Computers at The Wall Street Journal were taken offline after it was discovered hackers had infiltrated networks at the brand, its publisher Dow Jones & Co has said.
The computer systems, which contained Wall Street Journal's news graphics, were hacked by an outside party and have been disconnected from the rest of the network in order to prevent the spread of additional cyber attacks.
According to those familiar with the matter, taking the system offline is merely a precaution and no evidence of data being damaged or stolen has been found as of yet.
"We are investigating an incident related to wsj.com's graphics systems. At this point we see no evidence of any impact to Dow Jones customers or customer data," a spokesperson for the Wall Street Journal said in a statement.
However, a hacker using the Twitter handle 'w0rm' has posted screenshots of what they claim to be a successful hack of the Wall Street Journal website. They're also reportedly offering to sell user information and details of how to control the server and modify WSJ content for those willing to pay in Bitcoin.
The hacker's claims have been verified said Andrew Komarov, chief executive of IntelCrawler, the security firm that brought the hack to the attention of Dow Jones & Co.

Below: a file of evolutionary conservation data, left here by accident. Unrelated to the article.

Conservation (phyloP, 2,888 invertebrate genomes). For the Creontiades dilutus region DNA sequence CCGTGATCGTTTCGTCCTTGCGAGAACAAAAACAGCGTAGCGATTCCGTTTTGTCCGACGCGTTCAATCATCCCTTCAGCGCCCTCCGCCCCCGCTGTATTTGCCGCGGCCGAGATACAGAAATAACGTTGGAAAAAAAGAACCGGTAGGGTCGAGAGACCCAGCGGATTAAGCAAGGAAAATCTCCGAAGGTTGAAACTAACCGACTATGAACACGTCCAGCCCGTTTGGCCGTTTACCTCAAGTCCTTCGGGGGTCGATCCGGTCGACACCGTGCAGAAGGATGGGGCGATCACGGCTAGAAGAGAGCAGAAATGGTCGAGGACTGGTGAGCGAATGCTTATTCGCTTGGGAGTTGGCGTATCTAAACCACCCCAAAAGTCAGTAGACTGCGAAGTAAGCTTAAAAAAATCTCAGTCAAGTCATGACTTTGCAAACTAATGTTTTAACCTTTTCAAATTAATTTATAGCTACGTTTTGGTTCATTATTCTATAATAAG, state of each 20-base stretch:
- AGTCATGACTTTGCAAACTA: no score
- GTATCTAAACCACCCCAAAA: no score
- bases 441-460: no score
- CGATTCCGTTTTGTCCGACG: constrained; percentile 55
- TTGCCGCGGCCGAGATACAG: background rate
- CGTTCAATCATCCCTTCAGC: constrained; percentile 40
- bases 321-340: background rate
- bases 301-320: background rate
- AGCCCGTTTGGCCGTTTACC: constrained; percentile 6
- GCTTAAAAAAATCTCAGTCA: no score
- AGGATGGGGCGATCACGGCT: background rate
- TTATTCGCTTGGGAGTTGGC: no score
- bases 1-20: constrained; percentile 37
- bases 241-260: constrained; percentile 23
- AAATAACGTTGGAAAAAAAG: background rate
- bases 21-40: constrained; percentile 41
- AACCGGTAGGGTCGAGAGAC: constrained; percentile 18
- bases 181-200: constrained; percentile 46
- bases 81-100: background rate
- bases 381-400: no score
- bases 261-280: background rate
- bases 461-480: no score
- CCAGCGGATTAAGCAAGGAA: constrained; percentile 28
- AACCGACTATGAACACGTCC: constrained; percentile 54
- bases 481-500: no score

"We confirmed there is the opportunity to get access to any database on the wsj.com server, a list of over 20 databases hosted on this server," he said, adding that the initial vulnerability that allowed access to the server came from maps in the graphics database.
If the Wall Street Journal has indeed by infiltrated by ‘w0rm,' it isn't their first successful attack on a media site, with the computer hacker having previously infiltrated the servers of Vice media.
Sometimes, the power of the mainframe is the most cost effective answer. Computing's Peter Gothard puts Computing's readers' questions on the future of the mainframe to IBM's Z13 expert Steven Dickens.
This Dummies white paper will help you better understand business process management (BPM)